If there is one microphone that professionals will happily turn to for recording vocals time and again, it is the Shure SM7B. This legendary model is among one of the best dynamic microphones on the market today, and – even with its sub-$500 price tag – one of the best bang for your buck mics. Today we’re going to take a closer look…
Following their standard approach to aesthetics, the Shure SM7B is very simple, although quite different compared to other dynamic mics on the market. For starters, it requires a yoke mount in order to be used (thankfully the mic comes with one supplied).
Otherwise, the word is ‘standard’. The rugged all-metal tubular chassis is completely black and devoid of any discerning details. While it’s not going to win any awards for its aesthetics – not compared to some of the beautiful dynamic mics out there anyway – it’s a very well-built mic that looks the part in any studio.
Under the hood, things are a little more interesting. Shure has packed the SM7B with high-end hardware that puts this microphone slightly above the competition. A few things stand out. For starters, the SM7B features a built-in pop filter, although the mic also ships an additional external windscreen that slips over the fixed unit.
The capsule is internally suspended and well-shielded from EM interference for a reliable performance. There are two controls available on the mic – one for bass roll-off and one for presence boost, both allowing you to shape the wide frequency response range (listed at 50Hz to 20kHz) to meet your recording needs. On that note, this mic features a standard cardioid pattern and a staggeringly high 180dB max SPL.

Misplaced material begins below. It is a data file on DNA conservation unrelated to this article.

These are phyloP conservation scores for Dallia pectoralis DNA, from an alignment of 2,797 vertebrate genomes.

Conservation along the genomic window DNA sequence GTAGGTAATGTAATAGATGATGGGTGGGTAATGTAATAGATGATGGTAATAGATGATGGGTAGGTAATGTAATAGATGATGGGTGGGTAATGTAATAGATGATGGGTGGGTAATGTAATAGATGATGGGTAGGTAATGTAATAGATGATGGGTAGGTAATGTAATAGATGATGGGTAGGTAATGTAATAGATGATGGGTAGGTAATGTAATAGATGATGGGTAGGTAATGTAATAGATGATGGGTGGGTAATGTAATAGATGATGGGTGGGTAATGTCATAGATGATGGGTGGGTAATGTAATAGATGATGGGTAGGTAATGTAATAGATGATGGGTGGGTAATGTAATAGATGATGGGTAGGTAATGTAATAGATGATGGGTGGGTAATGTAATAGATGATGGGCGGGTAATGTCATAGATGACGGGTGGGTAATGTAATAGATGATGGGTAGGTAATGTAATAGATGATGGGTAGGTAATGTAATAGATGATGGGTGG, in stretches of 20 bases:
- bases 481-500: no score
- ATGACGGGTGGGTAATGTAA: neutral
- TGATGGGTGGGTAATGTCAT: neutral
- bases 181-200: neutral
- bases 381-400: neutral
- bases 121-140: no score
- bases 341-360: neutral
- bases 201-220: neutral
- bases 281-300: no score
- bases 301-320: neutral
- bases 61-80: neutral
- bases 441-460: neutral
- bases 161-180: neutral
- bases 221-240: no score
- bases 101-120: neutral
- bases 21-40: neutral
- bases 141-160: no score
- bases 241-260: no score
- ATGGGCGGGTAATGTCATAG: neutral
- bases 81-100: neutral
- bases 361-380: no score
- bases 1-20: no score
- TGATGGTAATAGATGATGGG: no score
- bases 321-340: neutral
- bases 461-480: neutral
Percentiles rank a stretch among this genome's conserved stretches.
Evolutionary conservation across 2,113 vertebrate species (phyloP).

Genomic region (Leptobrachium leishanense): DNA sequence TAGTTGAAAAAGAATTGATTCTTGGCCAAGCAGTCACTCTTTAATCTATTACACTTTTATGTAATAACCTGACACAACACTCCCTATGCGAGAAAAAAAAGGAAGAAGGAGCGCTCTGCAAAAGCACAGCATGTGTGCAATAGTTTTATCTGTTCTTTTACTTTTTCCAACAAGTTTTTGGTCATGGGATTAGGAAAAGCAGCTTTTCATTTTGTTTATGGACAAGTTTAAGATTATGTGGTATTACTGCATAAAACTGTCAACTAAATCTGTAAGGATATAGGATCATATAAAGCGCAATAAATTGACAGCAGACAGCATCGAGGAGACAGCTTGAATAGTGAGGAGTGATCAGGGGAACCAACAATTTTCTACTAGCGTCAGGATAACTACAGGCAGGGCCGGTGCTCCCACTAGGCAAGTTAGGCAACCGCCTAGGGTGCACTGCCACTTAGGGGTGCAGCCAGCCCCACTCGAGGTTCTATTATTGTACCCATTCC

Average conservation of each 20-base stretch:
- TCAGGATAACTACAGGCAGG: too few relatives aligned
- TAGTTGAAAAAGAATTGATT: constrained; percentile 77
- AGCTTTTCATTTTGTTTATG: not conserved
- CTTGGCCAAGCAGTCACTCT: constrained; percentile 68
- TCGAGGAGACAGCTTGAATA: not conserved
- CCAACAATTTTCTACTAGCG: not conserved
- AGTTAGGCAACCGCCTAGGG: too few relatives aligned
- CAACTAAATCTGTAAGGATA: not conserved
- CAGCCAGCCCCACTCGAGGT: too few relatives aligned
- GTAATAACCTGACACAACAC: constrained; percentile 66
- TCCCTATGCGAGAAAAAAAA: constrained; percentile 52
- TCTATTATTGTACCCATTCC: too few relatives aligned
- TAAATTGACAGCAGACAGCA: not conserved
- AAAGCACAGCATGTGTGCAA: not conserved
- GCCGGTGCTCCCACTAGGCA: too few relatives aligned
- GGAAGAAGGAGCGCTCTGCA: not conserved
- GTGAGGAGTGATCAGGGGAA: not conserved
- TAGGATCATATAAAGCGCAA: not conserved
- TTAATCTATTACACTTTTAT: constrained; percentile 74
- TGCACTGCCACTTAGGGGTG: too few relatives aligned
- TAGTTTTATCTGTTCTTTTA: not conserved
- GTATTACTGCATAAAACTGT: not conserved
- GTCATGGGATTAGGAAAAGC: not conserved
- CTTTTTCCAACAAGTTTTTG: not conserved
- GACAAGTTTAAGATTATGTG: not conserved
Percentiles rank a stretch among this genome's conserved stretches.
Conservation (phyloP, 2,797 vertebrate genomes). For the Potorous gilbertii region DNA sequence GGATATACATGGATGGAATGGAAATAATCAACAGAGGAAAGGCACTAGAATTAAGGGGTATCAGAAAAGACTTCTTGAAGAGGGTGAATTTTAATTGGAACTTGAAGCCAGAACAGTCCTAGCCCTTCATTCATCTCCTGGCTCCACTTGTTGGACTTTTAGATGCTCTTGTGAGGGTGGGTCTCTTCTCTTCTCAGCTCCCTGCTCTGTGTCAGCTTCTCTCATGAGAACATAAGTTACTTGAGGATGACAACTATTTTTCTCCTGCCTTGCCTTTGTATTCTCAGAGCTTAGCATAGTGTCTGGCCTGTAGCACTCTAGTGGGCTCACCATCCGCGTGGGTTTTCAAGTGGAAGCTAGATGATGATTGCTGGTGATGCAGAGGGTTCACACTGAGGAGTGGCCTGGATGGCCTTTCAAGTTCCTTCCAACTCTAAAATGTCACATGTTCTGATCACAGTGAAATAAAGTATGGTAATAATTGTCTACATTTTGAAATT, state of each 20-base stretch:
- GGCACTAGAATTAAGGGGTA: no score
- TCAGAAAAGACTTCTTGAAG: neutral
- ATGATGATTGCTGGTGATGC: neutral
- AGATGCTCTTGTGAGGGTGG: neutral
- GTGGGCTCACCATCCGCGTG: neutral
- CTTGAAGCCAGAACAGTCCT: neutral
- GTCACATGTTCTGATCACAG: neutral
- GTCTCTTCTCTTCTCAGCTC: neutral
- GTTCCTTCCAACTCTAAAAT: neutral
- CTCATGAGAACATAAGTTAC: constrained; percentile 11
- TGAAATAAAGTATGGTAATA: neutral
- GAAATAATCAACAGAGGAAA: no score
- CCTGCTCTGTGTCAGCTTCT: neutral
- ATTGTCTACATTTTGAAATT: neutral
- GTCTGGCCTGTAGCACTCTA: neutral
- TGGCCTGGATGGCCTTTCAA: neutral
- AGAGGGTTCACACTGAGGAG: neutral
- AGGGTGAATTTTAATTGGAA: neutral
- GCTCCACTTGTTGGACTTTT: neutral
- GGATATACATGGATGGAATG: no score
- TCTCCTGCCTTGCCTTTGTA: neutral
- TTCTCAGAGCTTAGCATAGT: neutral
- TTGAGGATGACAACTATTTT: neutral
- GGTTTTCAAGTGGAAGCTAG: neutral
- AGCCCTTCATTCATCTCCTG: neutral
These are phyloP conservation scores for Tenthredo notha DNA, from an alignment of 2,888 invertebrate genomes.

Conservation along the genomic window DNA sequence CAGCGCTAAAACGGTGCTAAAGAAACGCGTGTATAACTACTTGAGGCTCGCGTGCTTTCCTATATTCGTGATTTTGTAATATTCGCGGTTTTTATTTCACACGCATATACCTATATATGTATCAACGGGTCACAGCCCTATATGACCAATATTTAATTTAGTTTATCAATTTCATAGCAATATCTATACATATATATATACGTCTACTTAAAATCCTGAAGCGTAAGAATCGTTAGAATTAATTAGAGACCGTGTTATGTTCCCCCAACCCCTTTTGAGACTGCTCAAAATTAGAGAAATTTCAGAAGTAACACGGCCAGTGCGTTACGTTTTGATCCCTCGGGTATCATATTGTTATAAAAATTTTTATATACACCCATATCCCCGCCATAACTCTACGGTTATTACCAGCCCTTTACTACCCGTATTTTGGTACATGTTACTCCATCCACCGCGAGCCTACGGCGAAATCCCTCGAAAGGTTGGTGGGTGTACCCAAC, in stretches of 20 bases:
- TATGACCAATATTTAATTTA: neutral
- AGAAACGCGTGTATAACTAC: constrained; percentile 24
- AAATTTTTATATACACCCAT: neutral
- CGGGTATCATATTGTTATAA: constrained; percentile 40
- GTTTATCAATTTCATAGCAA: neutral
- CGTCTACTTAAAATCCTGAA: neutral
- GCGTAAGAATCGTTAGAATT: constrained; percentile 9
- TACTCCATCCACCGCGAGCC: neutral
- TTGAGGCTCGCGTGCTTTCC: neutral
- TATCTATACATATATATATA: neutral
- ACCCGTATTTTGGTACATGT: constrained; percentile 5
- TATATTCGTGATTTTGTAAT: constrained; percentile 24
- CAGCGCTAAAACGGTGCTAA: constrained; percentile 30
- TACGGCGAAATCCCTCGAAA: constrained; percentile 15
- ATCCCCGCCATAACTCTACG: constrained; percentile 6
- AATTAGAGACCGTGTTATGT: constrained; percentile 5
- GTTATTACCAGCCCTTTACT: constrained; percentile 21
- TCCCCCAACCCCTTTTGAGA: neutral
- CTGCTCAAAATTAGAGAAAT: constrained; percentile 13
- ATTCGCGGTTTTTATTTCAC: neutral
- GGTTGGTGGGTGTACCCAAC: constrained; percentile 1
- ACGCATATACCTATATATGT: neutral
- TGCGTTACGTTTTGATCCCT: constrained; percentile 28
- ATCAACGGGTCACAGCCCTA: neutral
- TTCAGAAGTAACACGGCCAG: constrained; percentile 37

Ultimately, the core performance is what sets the SM7B apart from other dynamic microphones. Out of the box, with no features engaged, it delivers a frequency response curve that is optimized for vocals – coping just as well with both spoken word and screeching metal vocals. Whatever the application, you get a very organic sound and high levels of clarity with impressive noise rejection from areas to the side and the back of the microphone. When you switch on the bass roll-off and presence boost, the sound suddenly becomes much clearer and even more defined.
Meanwhile, the huge max SPL is way more than you will ever need, making it the perfect tool for recording aggressive instruments and heavy drums in the studio. With the plethora of noise-reducing features, the SM7B has also proven to be extremely effective at rejecting ambient noise, even in studios that lack sound insulation.
Shure’s SM7B is one of those multipurpose microphones that is over-engineered and packed with more headroom than you will know what to do with. It’s borderline undefeated when it comes to recording vocals, which is why it is such a mainstay of professional recording booths around the world. Yet it proves just as effective for instrument recording, making it a 10/10 for versatility. It’s not a cheap model – and may be overkill for many amateur applications – but it is undoubtedly one of the best dynamic studio microphones available today.